Risking Arrest, Women Barred From Iranian Marathon Run Their Own Race

Risking their freedom, these brave women launched their own race in defiance of strict Iranian religious authorities. Now, they vow to compete in the next one.


A group of brave female runners risked their freedom after being barred from participating in the first ever “TehRUN” marathon in Tehran, Iran.

While 160 women out of a total of 600 runners had been registered to participate in the 26-mile race, they were told last minute they would not be allowed to take part in the full competition. But that didn't deter them in the slightest, as they staged their own race instead.

According to The Guardian, non-profit Free to Run, a group that encourages women and girls from conflict areas to participate in sports and outdoor activities, told followers in a Facebook post one week prior to the marathon that Iran's track and field federation had listened to the concerns of female runners. To the organization, this seemed promising, as the agency appeared to have allowed women to compete after all.

Nevertheless, when the day of the race arrived, authorities said that women could only take part in the 10 kilometer run, and not the full or half marathons. Women who insisted on participating would have to use an indoor sports stadium track instead of running in the streets.

The TehRUN website asked female runners coming from abroad to “dress modestly to respect local customs and religion.”

It seemed as if Iran's strict religious authorities had finally been able to bar women from taking part in the event.

Professional runner and Nike coach Manal Al Rostom told reporters that as soon as she arrived at the location to collect her runner's number, or bib, her €125 ($155.29) entrance fee had been completely wasted.

“It was totally chaotic, even the runner’s numbers had been mixed up. I was arguing and arguing with the registration guy because I came all the way from Dubai for a marathon, not a 10K,” she said. “He told me in the end I could show up and run outside if I wanted, but I risked getting arrested.”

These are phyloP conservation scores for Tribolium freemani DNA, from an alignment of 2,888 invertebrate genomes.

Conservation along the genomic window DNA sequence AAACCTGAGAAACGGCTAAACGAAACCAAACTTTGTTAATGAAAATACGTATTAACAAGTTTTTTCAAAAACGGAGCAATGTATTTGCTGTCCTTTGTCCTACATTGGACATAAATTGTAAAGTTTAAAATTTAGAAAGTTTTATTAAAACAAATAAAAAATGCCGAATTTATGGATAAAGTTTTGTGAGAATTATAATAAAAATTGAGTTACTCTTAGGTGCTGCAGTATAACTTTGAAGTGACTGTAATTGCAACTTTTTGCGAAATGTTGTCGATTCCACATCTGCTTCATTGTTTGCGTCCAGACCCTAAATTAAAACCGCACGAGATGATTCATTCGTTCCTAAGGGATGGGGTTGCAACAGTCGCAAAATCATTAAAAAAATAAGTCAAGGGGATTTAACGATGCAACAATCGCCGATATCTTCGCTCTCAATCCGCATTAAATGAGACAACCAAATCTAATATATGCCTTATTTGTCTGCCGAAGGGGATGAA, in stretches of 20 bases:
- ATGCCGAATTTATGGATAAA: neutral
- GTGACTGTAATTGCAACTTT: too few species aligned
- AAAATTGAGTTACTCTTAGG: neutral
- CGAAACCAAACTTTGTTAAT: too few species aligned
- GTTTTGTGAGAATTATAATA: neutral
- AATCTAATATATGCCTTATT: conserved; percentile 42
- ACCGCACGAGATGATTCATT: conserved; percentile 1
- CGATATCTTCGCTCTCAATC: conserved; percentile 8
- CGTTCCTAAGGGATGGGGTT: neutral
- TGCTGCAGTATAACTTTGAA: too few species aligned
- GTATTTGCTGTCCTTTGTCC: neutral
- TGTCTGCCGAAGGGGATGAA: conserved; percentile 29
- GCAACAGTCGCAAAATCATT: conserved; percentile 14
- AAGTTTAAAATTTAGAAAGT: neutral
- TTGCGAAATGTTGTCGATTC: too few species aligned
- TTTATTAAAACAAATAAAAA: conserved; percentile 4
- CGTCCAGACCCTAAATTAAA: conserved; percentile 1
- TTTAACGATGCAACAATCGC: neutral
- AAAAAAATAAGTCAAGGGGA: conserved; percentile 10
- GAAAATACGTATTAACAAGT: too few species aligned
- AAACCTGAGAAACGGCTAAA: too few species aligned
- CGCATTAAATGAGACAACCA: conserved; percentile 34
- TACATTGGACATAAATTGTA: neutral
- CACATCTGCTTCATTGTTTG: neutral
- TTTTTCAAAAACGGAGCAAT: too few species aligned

Karin Brogtrop, a Dutch runner, also reported being stressed by the entire ordeal.

In light of the discriminatory policy these female runners and others decided to set their anger aside and put their heads to work. Together, they created their own “secret” marathon, moving to the hilly Beheshte Madaran park where the runners did 700-meter loops for 32 kilometers. After that, they joined the official 10K race for women at 4 p.m., where they put on head scarves and other modest gear handed out by marathon organizers. The total 42K was equivalent to 26 miles.

Many of the women who made it to the 10K race carried bibs or banners that read: “See you next year, 42K.”

“I’m a hijabi and the dress code for this race was in hijab, so this was a great representation of peace and tolerance and the spirit of sport, I think,” Al Rostom said.

Nevertheless, she said she's determined to head back to Tehran next year to take part in the full marathon. Still, she said she's proud of having stood up for herself and others like her.

“I’m glad we spoke up. I just feel that when women speak up for themselves that’s when real change comes around. As a Middle Eastern woman to see women being empowered in this way and see women run in the streets for the first time means a lot to me, of course.

It lets [women] know there are no limits and they can do anything they want.”

This year's TehRUN was the second incarnation of a marathon held in 2016 in the city of Marvdasht, which was not open to women.

To many, the fact this year's race was at least, in part, open to female runners seems to indicate that Iranian authorities were starting to warm up to the idea of equality. Still, there are many gender equality battles women across the globe are still fighting. Highlighting these stories of courage in the face of prison threats helps to encourage other women struggling to have their rights upheld to continue standing up to authorities who are keeping them down.

Banner and thumbnail credit: Reuters, Morteza Nikoubazl

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